The job of the photodiode to convert the light energy received from the laser diode into electrical energy. Photons absorbed by the photodiode excite electrons within the photodiode in a process called intrinsic absorption. When stimulated with an outside bias voltage, these electrons produce a current flow through the photodiode and the external circuit providing the bias voltage.
In an electrical circuit, as shown below, light absorbed by the photodiode produces current flow through the entire external circuit. As current flows through the resistor, it produces a voltage drop across the resistor. This voltage drop is input to an amplifier for amplification.
One of the keys to the performance of the overall fiber optic receiver is the photodiode itself. The response times of the diodes govern the speed of the data that can be recovered. Although avalanche diodes provide high speed they are also more noisy and require a sufficiently high level of signal to overcome this. Testing photodiodes are critical to the reliability of the photodiode semiconductor. Various testing methods such as burn-in, accelerated life testing, are performed by Automatic Semiconductor Test Equipment designed for photodiodes.
Greater speed means that the diode can turn on and off faster. Remember that in fiber optics the light pulses being sent by the transmitter happen at a very fast rate. The photodiode needs to be able to stop and start electron flow fast enough to keep up with the incoming light pulses.
The PIN photodiode is constructed a little differently than the PN photodiode. An intrinsic layer is used to separate the p region and the n region. This creates a large depletion region that absorbs the photons with improved efficiency when compared to the PN photodiode.
The avalanche photodiode (APD) works just as its name suggests. On a snow-covered mountain, a small vibration can trigger an avalanche of snow. With the APD, a small bundle of photons can trigger an avalanche of electrons. The APD accomplishes this through a process called photomultiplication.
The APD is constructed with one more p region than the PIN photodiode. When the APD is biased very close to its breakdown voltage, it acts like an amplifier with a multiplication factor, or gain. An APD with a multiplication factor of 50 sets free, on average, 50 electrons for each photon absorbed. The free electrons produce current flow through the electrical circuit connected to the APD. The APD is typically used in receivers that operate with lower optical input power levels than those associated with PIN diodes. These receivers typically have data rates ≤1Gbps.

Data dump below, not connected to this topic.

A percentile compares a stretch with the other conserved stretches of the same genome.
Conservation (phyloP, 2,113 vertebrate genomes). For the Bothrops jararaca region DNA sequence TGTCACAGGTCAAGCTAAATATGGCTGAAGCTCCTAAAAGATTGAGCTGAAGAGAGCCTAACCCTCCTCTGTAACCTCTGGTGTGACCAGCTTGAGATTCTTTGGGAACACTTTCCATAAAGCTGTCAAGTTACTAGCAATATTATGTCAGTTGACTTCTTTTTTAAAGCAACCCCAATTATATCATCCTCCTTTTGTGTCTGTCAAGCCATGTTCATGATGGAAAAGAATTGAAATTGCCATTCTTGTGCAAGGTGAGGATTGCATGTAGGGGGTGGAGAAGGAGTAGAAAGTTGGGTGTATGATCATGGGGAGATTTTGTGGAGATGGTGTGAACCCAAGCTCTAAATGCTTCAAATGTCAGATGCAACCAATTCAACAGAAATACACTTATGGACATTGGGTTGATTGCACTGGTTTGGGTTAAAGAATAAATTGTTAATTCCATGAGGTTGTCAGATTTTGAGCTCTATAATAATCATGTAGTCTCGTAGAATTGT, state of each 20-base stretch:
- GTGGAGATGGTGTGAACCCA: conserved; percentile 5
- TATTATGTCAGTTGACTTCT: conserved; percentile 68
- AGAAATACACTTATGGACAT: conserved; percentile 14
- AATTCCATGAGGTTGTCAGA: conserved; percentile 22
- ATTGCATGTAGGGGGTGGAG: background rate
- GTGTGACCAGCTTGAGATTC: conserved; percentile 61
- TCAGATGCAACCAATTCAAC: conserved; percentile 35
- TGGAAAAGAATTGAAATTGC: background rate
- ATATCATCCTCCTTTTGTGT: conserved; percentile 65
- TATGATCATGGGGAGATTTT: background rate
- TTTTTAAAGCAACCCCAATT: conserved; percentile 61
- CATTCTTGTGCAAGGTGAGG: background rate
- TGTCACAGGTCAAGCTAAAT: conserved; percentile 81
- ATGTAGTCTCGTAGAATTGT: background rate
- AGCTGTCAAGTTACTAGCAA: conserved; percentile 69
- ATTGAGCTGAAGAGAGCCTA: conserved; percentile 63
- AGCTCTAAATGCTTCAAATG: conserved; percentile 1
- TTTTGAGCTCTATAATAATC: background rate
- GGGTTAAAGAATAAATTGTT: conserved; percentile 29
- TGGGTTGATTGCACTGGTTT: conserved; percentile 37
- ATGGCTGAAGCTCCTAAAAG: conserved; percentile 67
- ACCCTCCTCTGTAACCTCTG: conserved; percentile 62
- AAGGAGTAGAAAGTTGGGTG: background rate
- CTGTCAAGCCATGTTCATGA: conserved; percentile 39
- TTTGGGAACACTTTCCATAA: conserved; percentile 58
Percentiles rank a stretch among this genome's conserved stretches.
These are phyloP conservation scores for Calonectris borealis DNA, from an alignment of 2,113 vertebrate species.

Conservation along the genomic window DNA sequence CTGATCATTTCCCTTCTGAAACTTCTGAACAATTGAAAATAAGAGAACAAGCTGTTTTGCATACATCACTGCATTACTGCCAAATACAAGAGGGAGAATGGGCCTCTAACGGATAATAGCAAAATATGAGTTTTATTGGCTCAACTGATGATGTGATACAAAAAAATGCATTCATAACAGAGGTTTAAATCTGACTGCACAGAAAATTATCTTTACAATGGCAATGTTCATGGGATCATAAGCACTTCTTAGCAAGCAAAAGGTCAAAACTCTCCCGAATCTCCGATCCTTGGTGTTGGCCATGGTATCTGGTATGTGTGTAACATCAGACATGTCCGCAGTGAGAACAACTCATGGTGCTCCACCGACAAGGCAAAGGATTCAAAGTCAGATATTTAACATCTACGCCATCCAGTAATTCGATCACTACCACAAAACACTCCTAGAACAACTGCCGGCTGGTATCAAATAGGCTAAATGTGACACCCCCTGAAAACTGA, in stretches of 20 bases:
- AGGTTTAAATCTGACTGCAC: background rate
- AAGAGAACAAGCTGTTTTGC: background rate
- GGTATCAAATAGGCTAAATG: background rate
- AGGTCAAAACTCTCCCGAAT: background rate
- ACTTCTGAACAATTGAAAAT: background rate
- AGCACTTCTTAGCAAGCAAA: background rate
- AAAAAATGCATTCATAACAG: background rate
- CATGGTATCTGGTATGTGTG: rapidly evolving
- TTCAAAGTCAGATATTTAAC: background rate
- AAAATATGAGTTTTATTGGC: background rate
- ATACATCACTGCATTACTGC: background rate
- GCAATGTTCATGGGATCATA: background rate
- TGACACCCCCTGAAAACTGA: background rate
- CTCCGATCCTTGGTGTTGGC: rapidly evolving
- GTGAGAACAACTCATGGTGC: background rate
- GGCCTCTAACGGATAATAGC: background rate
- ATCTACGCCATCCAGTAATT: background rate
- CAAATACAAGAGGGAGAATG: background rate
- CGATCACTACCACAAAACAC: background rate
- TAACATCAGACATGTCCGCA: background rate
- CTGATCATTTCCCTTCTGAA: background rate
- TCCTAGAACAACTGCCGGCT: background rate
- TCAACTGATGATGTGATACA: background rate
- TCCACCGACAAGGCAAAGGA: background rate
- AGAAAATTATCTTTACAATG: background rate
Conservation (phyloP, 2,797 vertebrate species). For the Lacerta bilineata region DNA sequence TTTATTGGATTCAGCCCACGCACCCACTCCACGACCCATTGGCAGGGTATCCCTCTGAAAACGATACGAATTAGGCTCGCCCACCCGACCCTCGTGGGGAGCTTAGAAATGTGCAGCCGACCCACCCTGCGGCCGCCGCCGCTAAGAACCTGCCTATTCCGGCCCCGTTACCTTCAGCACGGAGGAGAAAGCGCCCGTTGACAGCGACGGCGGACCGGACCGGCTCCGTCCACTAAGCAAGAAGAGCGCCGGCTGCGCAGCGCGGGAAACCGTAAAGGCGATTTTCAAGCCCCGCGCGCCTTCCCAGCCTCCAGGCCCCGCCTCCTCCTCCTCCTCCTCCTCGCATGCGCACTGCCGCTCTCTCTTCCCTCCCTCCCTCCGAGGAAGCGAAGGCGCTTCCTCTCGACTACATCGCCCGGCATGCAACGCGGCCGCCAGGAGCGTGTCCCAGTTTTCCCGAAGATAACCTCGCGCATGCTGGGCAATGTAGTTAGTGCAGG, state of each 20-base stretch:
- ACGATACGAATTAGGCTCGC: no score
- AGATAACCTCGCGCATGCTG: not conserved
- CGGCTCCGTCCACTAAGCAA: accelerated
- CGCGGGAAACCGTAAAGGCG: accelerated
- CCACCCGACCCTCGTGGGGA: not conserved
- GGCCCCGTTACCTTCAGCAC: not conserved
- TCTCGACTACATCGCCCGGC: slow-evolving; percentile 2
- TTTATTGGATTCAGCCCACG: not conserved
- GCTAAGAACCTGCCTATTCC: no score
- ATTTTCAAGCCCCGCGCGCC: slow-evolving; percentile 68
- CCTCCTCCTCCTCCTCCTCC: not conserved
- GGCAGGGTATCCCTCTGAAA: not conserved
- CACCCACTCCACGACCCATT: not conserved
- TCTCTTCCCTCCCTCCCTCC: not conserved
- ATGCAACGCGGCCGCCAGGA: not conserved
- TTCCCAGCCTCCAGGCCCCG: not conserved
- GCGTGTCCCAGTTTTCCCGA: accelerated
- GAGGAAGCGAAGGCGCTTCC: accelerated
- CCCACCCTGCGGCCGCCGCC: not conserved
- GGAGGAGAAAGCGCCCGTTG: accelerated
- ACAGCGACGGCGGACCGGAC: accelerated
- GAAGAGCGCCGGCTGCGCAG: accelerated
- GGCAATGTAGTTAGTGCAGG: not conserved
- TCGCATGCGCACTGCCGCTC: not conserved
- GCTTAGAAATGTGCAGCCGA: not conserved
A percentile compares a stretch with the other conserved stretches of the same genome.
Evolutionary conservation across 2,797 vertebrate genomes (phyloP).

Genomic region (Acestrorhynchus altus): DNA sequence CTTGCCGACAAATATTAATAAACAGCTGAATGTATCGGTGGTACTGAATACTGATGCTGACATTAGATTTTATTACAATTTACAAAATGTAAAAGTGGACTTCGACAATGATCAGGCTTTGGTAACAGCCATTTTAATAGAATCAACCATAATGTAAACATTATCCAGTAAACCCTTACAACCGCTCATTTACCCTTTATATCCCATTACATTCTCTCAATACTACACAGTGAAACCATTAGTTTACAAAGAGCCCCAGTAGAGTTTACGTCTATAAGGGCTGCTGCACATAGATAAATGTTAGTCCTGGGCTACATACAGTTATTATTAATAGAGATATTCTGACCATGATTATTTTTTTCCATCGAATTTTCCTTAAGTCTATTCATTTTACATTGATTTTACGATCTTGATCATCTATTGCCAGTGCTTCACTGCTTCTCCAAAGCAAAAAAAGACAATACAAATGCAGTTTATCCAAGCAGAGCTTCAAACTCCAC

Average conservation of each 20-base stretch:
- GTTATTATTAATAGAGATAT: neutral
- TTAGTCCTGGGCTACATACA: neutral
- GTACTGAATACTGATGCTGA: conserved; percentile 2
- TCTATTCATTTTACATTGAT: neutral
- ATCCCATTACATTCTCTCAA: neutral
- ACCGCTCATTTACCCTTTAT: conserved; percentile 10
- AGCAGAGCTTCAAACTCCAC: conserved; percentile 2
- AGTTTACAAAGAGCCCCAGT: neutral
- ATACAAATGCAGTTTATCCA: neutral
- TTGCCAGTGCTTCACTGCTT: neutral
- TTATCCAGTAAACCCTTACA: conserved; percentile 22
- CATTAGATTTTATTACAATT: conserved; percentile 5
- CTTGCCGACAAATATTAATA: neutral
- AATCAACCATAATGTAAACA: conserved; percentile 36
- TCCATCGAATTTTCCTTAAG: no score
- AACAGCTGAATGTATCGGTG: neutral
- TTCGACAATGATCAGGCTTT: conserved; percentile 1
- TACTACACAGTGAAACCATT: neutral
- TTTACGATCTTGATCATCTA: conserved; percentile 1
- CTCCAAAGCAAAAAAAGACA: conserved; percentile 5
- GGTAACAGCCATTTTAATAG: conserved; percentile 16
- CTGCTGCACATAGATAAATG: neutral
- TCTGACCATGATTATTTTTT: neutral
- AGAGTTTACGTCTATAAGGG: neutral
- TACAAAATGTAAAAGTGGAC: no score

Photodiode Materials & Wavelength
The required materials to make a photodiode and the range of electromagnetic laser spectrum wavelength range includes the following
- For silicon material, the electromagnetic spectrum wavelength range will be (190-1100) nm
- For Germanium material, the electromagnetic spectrum wavelength range will be (400-1700) nm
- For Indium gallium arsenide material, the electromagnetic spectrum wavelength range will be (800-2600) nm
- For Lead (II) sulfide material, the electromagnetic spectrum wavelength range will be <1000-3500) nm
- For Mercury, cadmium Telluride material, the electromagnetic spectrum wavelength range will be (400-14000) nm
Applications of Photodiodes
- Photodiodes are used in optical communication systems for the communication system for encoding & demodulation purpose.
- It is also used for digital and logic circuits which require fast switching and high-speed operation.
- The photodiode is used in automotive devices.
- The photodiode is used in medical devices.
- Typical applications of avalanche photodiodes include receivers in optical fiber communications, range finding, imaging, high-speed laser scanners, laser microscopy, and optical time domain reflectometry (OTDR).